In the north, you see a little bit of cilantro and green onion. I would say if you wanted to name one herb or vegetable about the north, it’s green onion. So I would say it’s a green onion MSG area. In the center you see more mint foods; mint in the sandwiches and the banh mi, there’s mint on top of the pho, there’s mint all over the place. So it’s more of a mint and bright-flavored cuisine that’s elegant and small and not driven by broth. All their soups are very dry, a lot of them. Very little liquid. They’re almost like a dry noodle where they season it and toss it with the baby herbs and the baby greens and eat these dishes, and a lot of times the soup will be on the side.

Chef Geoffrey Deetz at work. Photo: Scott Carroll

NOSH: You’ve talked about not wanting to do pho at The Temple Club.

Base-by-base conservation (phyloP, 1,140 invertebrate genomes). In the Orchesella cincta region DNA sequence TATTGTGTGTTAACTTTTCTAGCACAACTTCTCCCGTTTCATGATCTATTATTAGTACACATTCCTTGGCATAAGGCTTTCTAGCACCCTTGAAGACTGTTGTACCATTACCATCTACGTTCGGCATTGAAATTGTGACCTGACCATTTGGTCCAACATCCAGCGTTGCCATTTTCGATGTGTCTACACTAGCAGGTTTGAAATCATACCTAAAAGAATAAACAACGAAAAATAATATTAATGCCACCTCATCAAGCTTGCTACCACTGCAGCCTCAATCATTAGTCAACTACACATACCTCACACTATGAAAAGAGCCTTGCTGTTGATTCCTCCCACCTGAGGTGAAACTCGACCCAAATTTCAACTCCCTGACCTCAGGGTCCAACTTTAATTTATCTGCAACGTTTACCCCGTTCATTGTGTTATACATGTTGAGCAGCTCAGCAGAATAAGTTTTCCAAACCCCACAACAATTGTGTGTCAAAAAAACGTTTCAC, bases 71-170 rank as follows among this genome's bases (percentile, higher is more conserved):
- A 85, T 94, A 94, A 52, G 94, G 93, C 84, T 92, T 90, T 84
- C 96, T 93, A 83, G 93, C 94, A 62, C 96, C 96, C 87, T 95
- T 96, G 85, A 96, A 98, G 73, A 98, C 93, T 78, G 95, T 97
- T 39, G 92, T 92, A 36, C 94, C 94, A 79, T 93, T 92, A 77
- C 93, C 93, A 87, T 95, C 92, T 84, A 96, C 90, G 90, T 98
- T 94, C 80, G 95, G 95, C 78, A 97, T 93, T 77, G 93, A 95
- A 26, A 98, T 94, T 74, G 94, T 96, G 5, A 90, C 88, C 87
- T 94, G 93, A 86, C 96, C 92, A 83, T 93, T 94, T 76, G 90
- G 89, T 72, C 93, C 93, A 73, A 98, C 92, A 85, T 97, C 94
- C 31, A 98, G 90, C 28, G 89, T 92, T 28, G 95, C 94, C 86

G.D.: I’m not focusing on pho. Every [restaurant] is called “Pho…” They use the word “pho” [in the name] to attract people. They have massive menus. To create a menu with 120 items means that you’re going to boil a chicken breast, and you’re going to shred it, and you’re going to use it in five different dishes. Which means you’re going to have a very bland curry, because you’re going to use a base curry to make a vegetarian … you can make a pork, you could make a chicken, you could make a beef … They’re not taking chicken legs and bones and stewing it in that broth and making the coconut milk to make the curry. That’s what’s happening.

I want to focus on skin and bones and fat and [make it] exactly the way they eat [pho in Vietnam]. When I do pho, I want to do it in a way that I can teach people the regional differences from eating the soup.

A mural inside The Temple Club in Oakland. Photo: Scott Carroll